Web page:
- “Trust but verify.
- “A one-product business can be powerful, but if you lose the monopoly, you're done.”
- “Don't discount any allies who align with your purpose, no matter how strange they may seem.”
- “Entrepreneurs will be the leaders of the future.”
“Over all of the other fiction books I’ve read this year, I would recommend The Martian to business owners and entrepreneurs,” Courtney Barbee from The Bookkeeper told me by email. Now if you don’t have time to read the novel, you can also watch the 2015 film adaption starring Matt Damon.
The story centers around an astronaut by the name of Mark Watney who is stranded on Mars. It details the efforts both he and NASA go through to effect his rescue. Watney’s resourcefulness and flexibility is a great inspiration for entrepreneurs.
Barbee adds, “I’ve never been abandoned in space, but I have had times in my business when things did not go as expected, and trying to adapt and persevere is always a preferable choice to giving up.”
The book provides lessons on resourcefulness and professional wisdom. A few takeaways from the book:
- “The book explores both issues of public relations and behind-the-scenes negotiation within the story.”
- “NASA may not be a business, per se, but it is run like one in some aspects, and the novel does not gloss over the board room scenes.”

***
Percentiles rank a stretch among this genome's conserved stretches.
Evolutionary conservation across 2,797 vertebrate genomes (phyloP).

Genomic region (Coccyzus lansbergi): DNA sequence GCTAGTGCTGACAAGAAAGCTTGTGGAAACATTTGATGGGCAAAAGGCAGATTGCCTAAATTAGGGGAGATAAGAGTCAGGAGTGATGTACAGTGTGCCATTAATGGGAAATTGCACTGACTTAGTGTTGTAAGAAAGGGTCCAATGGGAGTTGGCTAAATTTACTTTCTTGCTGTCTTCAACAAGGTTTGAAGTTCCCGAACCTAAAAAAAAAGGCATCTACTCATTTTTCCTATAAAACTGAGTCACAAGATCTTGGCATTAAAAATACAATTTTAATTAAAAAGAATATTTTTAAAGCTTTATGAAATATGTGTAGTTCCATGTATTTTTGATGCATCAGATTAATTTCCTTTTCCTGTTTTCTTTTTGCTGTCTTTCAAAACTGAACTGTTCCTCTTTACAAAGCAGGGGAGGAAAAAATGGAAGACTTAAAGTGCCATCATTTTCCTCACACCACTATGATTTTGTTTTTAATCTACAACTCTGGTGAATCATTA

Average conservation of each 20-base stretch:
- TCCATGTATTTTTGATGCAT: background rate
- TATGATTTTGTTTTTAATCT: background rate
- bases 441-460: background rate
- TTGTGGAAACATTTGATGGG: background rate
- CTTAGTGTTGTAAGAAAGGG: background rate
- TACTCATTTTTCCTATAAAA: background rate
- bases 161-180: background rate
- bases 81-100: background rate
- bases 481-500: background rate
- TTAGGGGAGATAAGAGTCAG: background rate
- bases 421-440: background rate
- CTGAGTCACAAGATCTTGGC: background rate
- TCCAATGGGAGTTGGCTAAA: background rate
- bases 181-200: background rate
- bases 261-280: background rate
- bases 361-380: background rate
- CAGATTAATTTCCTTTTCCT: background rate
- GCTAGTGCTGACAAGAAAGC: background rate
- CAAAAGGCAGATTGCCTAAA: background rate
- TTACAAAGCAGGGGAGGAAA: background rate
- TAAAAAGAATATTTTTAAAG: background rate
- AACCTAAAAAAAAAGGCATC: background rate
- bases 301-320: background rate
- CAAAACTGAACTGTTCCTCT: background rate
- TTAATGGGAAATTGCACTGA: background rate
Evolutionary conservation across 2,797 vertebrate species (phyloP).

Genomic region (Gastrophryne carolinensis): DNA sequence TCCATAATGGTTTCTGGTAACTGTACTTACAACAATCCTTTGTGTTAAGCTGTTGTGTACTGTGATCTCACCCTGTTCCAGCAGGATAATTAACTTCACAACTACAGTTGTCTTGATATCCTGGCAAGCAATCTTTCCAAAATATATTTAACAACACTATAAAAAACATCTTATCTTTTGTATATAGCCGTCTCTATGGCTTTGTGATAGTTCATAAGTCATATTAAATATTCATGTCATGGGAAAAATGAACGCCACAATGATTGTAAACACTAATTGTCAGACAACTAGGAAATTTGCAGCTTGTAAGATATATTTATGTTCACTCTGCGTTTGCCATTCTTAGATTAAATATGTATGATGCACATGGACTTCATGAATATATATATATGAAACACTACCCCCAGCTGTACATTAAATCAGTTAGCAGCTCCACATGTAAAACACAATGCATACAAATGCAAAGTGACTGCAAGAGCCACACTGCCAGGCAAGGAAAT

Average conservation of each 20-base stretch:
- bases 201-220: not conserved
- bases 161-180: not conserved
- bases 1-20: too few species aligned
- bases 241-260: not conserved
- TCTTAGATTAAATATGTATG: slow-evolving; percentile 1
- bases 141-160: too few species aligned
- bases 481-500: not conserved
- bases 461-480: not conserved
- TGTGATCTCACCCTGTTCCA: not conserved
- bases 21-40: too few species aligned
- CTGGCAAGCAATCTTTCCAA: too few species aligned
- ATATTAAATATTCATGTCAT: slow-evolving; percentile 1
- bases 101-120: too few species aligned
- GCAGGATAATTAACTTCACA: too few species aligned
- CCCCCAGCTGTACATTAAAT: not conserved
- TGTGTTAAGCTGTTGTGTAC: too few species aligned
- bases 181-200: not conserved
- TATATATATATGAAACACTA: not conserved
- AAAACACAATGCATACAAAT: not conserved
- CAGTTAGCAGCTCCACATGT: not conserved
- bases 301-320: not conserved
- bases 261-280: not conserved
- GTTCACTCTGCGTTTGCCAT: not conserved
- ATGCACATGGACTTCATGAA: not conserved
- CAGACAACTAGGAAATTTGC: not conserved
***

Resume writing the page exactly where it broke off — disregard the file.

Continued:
- “There is an honest examination of professional ethics, with a cast of diverse and relatable characters.”
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The Way of the Shepherd
The Way of the Shepherd helped Karen Ellis get through her first year as President of the Life Learning Center, a non-profit based in Ohio. “I just celebrated my one year anniversary. This book was invaluable in guiding my steps during the course of a transition of leadership.”
Ellis adds, “Change is never any easy process, however by following the 7 steps in this book, I was able to discover my team’s strengths as well as the areas in need of improvement.” Here are the most important takeaways she got from the book.
- “Know the Condition of Your Flock - Get to know your flock, one sheep at a time.”
- “Discover the Shape of Your Sheep - Your choice of sheep can make flock management easier or harder.”
- “Help Your Sheep Identify with You - Remember that great leadership isn't just professional; it's personal.”
- “Make Your Pasture a Safe Place - Infuse every position with importance and cull chronic instigators from the flock.”
- “The Staff of Direction - Give your people freedom of movement, but make sure they know where the fence line is. “
- “The Rod of Correction - Stand in the gap and fight for your sheep.”
- “The Heart of the Shepherd - Have a heart for your sheep.”
Joseph Braithwaite, a contracting business advisor, recommends The Goal as it brings together many of the challenges of leadership and management under one title. The Goal was required reading within his Operational Management course as part of his MBA studies. This book helped him to combine complex theories with the practical business application.
“This book walks through the struggles of a recently promoted manager within a manufacturing facility,” stated Braithwaite. “He knows all about getting the product made, but very little about managing the entire process and its associated supply chain. The book brings into focus elements from supply and demand, Theory of Constraints, and team management.”